With an increasing number of colleges ending their mask mandates, the Editorial Board calls for increased community respect for one another whether masks go or not.
It is a little strange to imagine what Amherst would look like without masks — walking through campus buildings and seeing people’s entire faces, stepping into classes to see our professors’ chins, entering Val to see everyone spooning food onto plates bare-faced. And this probably won’t change for a while, whether the college’s mask mandate gets lifted or not. If or when masks are no longer required, there will be many who choose to keep wearing them. It’s possible that the college will follow our peer institutions’ current mandate-lifting trend, but it’s also possible that, instead of following updated CDC guidelines to a tee, the administration will choose to preserve the mask mandate based upon our specific campus culture.
We on the Editorial Board are therefore not arguing for a continuation or removal of the mask mandate. Those decisions are complex and based not only on CDC guidance and peer trends, but also on the observations and values of our own administration. Yet, with the end of mask mandates becoming more tangible now than at any point in the pandemic so far, it’s clear that those KN95s that are presently so ubiquitous may, at some point, no longer be quite so easily found. We aren’t sure, however, that the campus is ready for such a change.
Campus discourse on mask mandates has been widespread and only increasing in intensity, demonstrated by the vitriolic back-and-forth between students in the campus-wide GroupMe this past Saturday, March 19. But while the topic of mask mandates is deeply divisive across the student body, one thing the Editorial Board unanimously agrees on is our community’s need to show basic respect for every one of our members, whether online or in-person, masked or unmasked. The type of derision toward others displayed in the GroupMe cannot be a pattern and cannot define our approach to campus culture if the mask mandate disappears.
The mask debate is characterized most of all by breadth: The number of differing opinions on mask regulations might as well equal the number of people discussing it. As a result, reaching perfect accord among community members and groups is impossible, and no policy can represent how everyone feels. With that in mind, a no-mandate policy and the freedom to choose whether or not to wear masks would quickly reveal in our spaces that diversity of opinions. We must consider how we would navigate such a change.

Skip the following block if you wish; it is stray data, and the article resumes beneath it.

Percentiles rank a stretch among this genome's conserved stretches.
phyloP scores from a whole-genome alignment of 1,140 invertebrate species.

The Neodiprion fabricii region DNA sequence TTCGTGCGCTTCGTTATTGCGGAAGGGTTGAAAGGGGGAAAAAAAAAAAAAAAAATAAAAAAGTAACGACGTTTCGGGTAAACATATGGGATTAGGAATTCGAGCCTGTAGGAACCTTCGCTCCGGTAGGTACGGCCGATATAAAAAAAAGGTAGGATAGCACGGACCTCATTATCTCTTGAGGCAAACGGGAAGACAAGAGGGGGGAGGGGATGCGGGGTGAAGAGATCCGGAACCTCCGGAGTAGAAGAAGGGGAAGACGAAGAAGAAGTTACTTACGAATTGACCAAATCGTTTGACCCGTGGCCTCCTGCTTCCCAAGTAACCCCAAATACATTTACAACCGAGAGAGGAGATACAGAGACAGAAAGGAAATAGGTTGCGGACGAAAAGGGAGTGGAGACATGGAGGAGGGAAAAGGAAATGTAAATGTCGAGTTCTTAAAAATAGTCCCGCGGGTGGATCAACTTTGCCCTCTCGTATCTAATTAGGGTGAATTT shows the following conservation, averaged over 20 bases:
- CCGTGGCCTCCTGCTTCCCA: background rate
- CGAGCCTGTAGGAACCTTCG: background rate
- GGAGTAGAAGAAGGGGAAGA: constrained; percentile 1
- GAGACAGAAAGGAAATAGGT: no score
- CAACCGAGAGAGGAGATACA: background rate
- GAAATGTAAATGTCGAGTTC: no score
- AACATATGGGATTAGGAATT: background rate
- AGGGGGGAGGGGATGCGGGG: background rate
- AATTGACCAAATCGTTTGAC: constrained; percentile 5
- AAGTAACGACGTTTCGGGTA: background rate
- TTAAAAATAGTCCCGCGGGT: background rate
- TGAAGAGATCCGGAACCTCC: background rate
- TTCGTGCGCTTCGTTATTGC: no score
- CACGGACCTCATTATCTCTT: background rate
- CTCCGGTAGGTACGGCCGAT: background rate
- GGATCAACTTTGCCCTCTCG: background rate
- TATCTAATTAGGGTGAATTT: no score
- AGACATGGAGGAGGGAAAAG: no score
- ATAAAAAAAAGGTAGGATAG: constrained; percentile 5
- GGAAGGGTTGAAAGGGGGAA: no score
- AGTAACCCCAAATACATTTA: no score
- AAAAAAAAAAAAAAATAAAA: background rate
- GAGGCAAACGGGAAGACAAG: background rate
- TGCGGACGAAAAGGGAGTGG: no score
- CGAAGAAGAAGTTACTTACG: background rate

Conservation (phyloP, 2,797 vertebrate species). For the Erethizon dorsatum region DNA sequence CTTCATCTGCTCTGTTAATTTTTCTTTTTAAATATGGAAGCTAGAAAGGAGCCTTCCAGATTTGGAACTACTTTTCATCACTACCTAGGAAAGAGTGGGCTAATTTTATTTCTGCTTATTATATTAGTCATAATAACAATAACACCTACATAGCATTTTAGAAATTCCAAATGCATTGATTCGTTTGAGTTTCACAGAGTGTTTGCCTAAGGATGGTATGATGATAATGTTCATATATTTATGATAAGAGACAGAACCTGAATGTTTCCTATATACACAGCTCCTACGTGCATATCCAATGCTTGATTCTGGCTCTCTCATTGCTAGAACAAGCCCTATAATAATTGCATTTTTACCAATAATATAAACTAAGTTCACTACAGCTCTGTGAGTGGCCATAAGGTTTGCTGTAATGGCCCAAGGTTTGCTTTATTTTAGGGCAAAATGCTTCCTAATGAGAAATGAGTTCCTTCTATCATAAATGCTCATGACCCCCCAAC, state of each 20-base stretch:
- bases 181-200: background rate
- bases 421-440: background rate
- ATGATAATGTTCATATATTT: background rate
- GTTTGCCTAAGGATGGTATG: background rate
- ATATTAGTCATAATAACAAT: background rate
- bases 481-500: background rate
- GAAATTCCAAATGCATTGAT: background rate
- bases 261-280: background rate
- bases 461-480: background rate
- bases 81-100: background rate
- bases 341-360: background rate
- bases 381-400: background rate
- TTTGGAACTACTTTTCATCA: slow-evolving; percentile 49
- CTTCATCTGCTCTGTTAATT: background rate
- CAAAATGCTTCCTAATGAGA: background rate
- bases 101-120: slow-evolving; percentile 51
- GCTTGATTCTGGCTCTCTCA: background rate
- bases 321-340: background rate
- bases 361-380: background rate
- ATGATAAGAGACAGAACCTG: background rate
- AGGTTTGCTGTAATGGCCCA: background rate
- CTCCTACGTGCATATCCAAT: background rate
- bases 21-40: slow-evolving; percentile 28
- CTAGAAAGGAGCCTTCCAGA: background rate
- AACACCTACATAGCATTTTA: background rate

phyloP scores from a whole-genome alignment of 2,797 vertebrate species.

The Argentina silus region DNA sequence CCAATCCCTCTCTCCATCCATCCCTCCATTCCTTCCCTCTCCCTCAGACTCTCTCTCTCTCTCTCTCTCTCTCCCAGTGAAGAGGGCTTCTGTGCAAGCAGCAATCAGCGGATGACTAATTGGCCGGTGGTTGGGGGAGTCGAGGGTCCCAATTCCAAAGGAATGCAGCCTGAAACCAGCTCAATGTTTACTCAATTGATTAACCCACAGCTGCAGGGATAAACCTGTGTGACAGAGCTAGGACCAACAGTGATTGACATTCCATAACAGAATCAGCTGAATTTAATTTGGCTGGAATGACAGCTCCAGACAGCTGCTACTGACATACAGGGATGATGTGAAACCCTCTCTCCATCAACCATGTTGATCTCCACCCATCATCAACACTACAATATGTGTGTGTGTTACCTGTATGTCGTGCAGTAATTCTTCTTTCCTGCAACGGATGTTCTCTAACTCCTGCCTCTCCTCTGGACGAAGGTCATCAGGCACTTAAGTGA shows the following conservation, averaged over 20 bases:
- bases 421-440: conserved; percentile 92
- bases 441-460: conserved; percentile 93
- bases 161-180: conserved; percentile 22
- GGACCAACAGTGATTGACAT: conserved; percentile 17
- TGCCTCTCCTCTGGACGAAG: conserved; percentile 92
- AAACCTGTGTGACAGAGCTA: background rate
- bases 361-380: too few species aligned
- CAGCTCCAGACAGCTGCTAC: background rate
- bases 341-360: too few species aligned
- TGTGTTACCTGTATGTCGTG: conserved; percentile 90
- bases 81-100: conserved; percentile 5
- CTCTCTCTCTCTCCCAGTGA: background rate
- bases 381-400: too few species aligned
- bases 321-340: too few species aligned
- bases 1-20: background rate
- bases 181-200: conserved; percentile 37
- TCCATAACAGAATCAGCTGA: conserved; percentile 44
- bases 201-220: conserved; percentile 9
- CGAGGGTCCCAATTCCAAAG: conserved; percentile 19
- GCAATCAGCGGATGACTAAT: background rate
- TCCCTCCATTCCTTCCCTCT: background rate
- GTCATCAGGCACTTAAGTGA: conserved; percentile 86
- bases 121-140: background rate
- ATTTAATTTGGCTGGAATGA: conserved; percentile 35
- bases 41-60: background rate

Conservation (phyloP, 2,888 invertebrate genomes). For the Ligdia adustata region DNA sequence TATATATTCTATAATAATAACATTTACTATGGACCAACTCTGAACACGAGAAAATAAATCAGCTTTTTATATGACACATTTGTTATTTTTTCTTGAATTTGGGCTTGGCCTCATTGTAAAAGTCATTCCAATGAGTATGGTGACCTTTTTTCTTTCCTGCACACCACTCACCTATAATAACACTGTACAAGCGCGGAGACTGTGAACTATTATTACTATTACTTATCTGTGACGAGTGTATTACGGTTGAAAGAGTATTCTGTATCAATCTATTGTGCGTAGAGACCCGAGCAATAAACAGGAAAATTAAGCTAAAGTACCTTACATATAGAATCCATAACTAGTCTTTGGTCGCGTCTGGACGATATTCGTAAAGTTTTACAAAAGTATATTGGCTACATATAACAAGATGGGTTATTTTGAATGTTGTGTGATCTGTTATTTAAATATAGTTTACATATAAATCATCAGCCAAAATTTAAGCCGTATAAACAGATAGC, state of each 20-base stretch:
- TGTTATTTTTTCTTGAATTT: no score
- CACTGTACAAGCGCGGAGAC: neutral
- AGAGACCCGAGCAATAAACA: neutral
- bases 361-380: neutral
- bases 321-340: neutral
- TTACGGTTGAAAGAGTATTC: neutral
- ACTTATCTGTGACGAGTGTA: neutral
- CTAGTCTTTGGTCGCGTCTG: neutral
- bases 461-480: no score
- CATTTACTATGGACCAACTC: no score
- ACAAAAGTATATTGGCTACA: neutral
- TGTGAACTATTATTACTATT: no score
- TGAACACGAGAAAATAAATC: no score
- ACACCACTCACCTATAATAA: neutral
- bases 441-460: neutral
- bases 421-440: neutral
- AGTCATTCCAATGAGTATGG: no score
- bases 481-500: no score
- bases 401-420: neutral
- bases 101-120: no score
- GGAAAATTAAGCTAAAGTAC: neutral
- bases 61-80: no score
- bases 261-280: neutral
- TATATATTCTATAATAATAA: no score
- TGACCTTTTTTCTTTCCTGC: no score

When we ask ourselves what kind of culture we want to see on campus, we invariably settle on one that is — first and foremost — safe. But to get there, it must be one that allows people to feel comfortable asking for their needs and trusting that those needs will be respected. Many people, whether for personal or medical reasons, may need to stay in a masked environment. While living on campus completely without a mask may seem like a dream come true, the needs of community members must be prioritized over everything else. Creating such a campus should therefore be the primary goal of the Amherst body, no matter the status of the mask mandate. The only difference that the loss of a mandate makes, then, is that it puts the safety of our community into our own hands. Rather than relying on administrative rules and regulations to tell us what respect looks like, we will have to pay close attention to our peers and listen to each of their needs.
We believe that this should be a moment to internalize the choice masks present to us. Even now, we often find ourselves in shared spaces with others — some wearing masks, others maskless. Regardless of whether the mandate is lifted, the need to respect the people around us remains the same: make your decision to mask or unmask based on the considerations of the people around you. This is vital to not only a healthy and safe campus, but a community that values all of its members.
Unsigned editorials represent the views of the majority of the Editorial Board — (assenting: 16; dissenting: 1; abstaining: 1).